CPO’s Climate Variability and Predictability (CVP) program is announcing four new two-year projects originally funded in Fiscal Year 2023 (FY23) that aim to identify and understand key land-atmosphere processes that influence coupled-model precipitation biases in the Continental United States (CONUS). The competitively selected projects total $1.8 million in grants1.
The Earth system has many interacting variables. NOAA and its partners’ modeling capabilities depend on accurately accounting for all variables, including key land-atmospheric processes. Currently, there is a need to improve the identification and understanding of these key processes, as they influence biases in the simulation of precipitation in models across the CONUS at the subseasonal-to-seasonal (S2S) timescales.
This competition solicited projects in response to the Disaster Relief Supplemental Appropriations Act (DRSA) from 2022, which called for “improvements to operational and research weather and climate supercomputing and dissemination infrastructure, observing assets, and satellites, along with associated ground systems, used for hurricane intensity and track prediction; precipitation and flood prediction, forecasting, and mitigation; and wildfire research, prediction, detection, forecasting, and monitoring,” aligning with the goals of NOAA’s Precipitation Prediction Grand Challenge Strategy 2020- 2030 (PPGC). NOAA’s PPGC initiative is aimed at providing more accurate, reliable, and timely precipitation forecasts across timescales from weather to S2S to seasonal-to-decadal (S2D) through the development and application of a fully coupled Earth system prediction model.
The selected research collaborations will make a number of key new advances including the development of new methods to assess the impact of soil moisture in both precipitation extremes and in landfalling tropical cyclones. The effects of surface heat fluxes in winter events and the interaction between moisture and the footprint of extreme precipitation events will also be explored. Ultimately, these projects will support the goal of getting NOAA to a future in which it delivers a comprehensive suite of high-fidelity precipitation predictions over various timescales.
The four new projects2 funded are:
- The Role of Land Surface Variability and Change in Modulating the Variability and Predictability of Precipitation Extremes
- Overview: This project will investigate the evolving role of land-atmosphere interactions on precipitation variability and predictability in the recent past, present, and near future. Using a time-slice approach with the Unified Forecast System, the research will primarily focus on the separate and combined impacts of evolving land use/cover and soil moisture climatic regimes.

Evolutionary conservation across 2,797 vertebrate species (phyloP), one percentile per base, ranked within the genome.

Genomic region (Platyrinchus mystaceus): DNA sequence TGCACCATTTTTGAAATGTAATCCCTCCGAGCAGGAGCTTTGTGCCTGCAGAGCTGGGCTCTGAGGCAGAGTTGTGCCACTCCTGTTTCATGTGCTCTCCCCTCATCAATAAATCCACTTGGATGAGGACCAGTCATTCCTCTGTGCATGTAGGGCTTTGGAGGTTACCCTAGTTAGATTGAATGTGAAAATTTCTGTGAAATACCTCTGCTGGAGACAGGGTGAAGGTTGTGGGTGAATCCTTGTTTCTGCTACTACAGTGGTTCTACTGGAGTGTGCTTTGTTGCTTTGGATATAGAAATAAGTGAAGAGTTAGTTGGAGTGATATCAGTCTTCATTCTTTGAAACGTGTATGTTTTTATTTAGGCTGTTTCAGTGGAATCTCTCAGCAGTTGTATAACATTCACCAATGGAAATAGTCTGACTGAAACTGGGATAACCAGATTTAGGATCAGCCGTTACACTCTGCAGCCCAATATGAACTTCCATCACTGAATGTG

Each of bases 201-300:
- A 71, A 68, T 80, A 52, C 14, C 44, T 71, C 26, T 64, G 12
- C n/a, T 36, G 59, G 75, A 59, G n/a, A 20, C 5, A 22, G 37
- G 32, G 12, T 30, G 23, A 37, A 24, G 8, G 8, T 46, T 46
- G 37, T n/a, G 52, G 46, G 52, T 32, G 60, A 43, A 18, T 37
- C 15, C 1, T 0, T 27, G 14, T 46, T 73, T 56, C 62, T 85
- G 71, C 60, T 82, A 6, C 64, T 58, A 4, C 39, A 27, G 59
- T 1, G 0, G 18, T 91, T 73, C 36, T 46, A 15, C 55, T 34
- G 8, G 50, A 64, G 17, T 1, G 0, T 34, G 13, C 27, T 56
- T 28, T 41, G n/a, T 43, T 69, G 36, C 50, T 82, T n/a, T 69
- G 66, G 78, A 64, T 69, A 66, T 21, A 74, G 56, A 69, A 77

- Lead PI: James L. Kinter, George Mason University
- Co-PI(s): Paul Dirmeyer, George Mason University
- Hydroclimate footprint of extreme CONUS precipitation events detected by a moisture tagging capability
- Overview: Most climate models are known to have large biases in simulating many aspects of land-atmosphere interactions, creating big challenges for the modeling and forecasting communities. This project will develop a new method to investigate the hydrological cycle across CONUS by using a fully coupled global model to trace water vapor transport driven by observed large-scale circulation variability. The method will advance the understanding of atmospheric teleconnections and their impact on land-atmosphere interactions and extreme precipitation events (including flood and drought) over the past four decades.
- Lead PI: Qinghua Ding, University of California, Santa Barbara
- Co-PI(s): Hailan Wang, NOAA/CPC
- The Impact of Surface Fluxes on Rain-On-Snow Events in the U.S. and Improving Their Representation in Numerical Models
- Overview: Large and rapid snowmelt events can be hazardous, particularly with the presence of concurrent rainfall. Rain-on-snow (ROS) precipitation events can greatly increase the potential for flooding, with liquid precipitation and melted snow both contributing to runoff, affecting life and property. This project will run a series of numerical model simulations in different topographic regions of the U.S. to evaluate the representation and potential biases in ROS events and their associated turbulent heat fluxes within the land-atmosphere coupling.
- Lead PI: Zachary J. Suriano, Western Kentucky University
- Co-PI(s): Ross D. Dixon, Tirthankar Roy, University of Nebraska – Lincoln
- Investigating the Role of Land-Surface Conditions on Landfalling Tropical Cyclones and the Preceding Processes that Influence Antecedent Soil Moisture and Temperature on S2S Timescales
- Overview: Landfalling tropical cyclones (TCs) produce intense winds, heavy precipitation, and damaging storm surges along the Gulf and East coast of the U.S. There is growing evidence that TCs can retain their strength or even intensify over land when high soil moisture conditions are in place before landfall. This project will assess the ability of forecast models to represent the preceding rainfall events from different storm-types (mesoscale convective systems, tropical cyclones, extratropical cyclones) that contribute to antecedent soil moisture conditions on the S2S timescales.
- Lead PI: Gabriel J. Kooperman, University of Georgia
- Co-PI(s): Wei-Ching Hsu; J. Marshall Shepherd, University of Georgia; Kevin A. Reed, Stony Brook University
1The funding will be distributed over the life of the projects and future-year funding is conditional on appropriations.
2At the time of publication, all awards may not have been accepted by recipient institutions